Name: Alcahest
Format: Super Famicom
Developer: Halken / Hal Laboratory
Publisher: Square
Year: 1993

The distant past, the remote future...
Both are indefinite periods

An ominous star's radiance in the sky...

From the World's Edge, the Demon god Alcahest appeared, bringing chaos and ruin.

In this time of despair, a single swordsman stood in defiance. And...

The four powers that protect the world...

Borrowing the Guardian's power, the swordsman finally slew the demon...

1000 years have passed...

And a new battles ensues.

A ruthless emperor leads his troops towards world conquest.

THe kingdom of Panakeia was able to defend itself with it's Knights

Once again, and ominous star shines in the sky, hinting at the demon's revival.

At this sign an envoy from hell is called to this world...
- From the game's opening sequence. Stop yawning you at the back there.

Alcahest is an Action RPG in the vein of The Legend of Zelda: a Link to the Past. As with a hell of a lot of RPGs made in Japan it was never translated into English by the developers, but luckily our talented friends at the Alcahest Translation Project have released a patch which makes the game perfectly playable for english speakers (besides, it wasn't too difficult to figure out what was going on, even when it was in Japanese). The game plays very much like Zelda but has much more sophisticated graphics, bringing a much darker feel to the game. The plot, as you can see, is not the most complicated thing in the world, relying on a fair share of tired old recycled plotlines. However, it provides a reason for killing, which is sometimes all that is necessary. It involves a hero called Alen (sic) who is the swordsman who is destined to defeat the demon Alcahest.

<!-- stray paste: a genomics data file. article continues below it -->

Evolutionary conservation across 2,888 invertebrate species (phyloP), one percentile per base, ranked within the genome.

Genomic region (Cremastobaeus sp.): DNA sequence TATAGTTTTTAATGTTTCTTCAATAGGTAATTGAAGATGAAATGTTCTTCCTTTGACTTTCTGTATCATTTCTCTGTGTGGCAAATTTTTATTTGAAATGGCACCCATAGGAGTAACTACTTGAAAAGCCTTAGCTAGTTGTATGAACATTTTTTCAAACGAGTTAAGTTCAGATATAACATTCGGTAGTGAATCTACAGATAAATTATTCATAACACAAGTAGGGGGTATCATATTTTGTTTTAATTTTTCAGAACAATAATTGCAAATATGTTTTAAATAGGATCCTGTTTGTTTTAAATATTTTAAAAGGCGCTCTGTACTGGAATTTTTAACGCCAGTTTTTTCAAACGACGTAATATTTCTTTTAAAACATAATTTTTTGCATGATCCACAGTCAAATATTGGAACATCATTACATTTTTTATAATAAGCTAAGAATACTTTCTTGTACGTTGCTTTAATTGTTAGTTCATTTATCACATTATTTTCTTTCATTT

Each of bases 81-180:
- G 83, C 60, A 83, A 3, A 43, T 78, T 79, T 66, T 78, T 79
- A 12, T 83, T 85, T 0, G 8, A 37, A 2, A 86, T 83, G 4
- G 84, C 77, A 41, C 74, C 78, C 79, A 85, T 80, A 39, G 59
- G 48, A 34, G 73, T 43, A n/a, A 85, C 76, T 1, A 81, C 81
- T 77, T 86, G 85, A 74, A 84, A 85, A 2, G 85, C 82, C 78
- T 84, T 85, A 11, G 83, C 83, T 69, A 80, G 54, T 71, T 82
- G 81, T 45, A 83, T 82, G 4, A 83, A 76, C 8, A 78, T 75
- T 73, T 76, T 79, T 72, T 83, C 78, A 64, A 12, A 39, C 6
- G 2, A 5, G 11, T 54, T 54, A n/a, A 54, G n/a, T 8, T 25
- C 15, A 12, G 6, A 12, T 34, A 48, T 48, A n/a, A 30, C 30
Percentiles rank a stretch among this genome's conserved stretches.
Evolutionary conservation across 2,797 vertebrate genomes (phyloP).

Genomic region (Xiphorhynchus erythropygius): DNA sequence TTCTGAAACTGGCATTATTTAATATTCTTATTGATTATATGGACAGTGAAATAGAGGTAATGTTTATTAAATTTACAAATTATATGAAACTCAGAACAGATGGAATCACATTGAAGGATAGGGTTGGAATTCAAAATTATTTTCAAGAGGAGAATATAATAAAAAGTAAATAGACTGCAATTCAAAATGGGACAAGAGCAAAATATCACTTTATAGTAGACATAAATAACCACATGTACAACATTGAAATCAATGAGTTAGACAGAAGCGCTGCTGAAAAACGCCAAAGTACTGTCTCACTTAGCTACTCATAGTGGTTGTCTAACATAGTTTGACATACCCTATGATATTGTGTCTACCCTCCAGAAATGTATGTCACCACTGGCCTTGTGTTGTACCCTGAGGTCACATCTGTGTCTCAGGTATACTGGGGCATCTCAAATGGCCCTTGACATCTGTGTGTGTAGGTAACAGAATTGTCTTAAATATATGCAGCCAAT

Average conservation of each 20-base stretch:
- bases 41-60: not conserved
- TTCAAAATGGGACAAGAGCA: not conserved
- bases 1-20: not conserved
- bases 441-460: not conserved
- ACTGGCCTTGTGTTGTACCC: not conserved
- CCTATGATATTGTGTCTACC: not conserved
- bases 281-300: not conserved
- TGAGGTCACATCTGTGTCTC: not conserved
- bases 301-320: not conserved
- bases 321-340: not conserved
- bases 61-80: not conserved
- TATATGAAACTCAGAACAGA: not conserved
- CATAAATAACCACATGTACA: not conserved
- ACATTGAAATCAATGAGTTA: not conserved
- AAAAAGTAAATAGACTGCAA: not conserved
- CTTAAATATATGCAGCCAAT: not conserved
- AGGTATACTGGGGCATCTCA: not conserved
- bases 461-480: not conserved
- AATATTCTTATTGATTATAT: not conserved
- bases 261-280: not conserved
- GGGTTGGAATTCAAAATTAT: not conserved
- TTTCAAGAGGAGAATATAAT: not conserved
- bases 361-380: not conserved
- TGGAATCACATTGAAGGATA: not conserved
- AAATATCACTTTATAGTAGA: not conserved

I haven't actually played the game that far through, but it's pretty obvious that is what's going to happen, isn't it?

The game begins with the hero being set upon by the "Envoy from Hell" who seem to plan on making your life just that. He sends some Lizardmen after you, but you are saved by the local Guardian, who tells you to rescue him to gain his power. After a trip through a dungeon accompanied by a wizard companion, you beat a boss and are rewarded with the power of the fire Guardian. You then move on to the next stage, with your new found fire related powers.

The game plays reasonably well, with some elements that are original. For example, a lot of the levels have platforms separated by sheer drops, and the only way over is to find one of the green blocks, which when struck with a sword reveals a panel with an arrow. This arrow points in the direction that you will be fired if you step on the panel. This means that you may have to trek around a level for ages just to find the right panel which takes you to a block of land, right next to the entrance. The main character can also use special attacks (which are a tad useless) and a charge up spin attack - this is so similar to Zelda 3 that it hurts.

Although Alcahest is a reasonably accomplished game, it is not as good as it could have been. Graphics, while OK for 1993, are not outstanding. Some of the gameplay concepts (I have just been told that to get into the temple to save the princess I will need a key. Apparently one has already been taken, but "There should be a duplicate in the sewers." What kind of royal family keeps backup keys in a sewer populated by monsters?) do not stand up the slightest bit to being thought about. The swordplay is not as much fun as it could be.

Playing the game

Al"ca*hest (#), n.

Same as Alkahest.


© Webster 1913.

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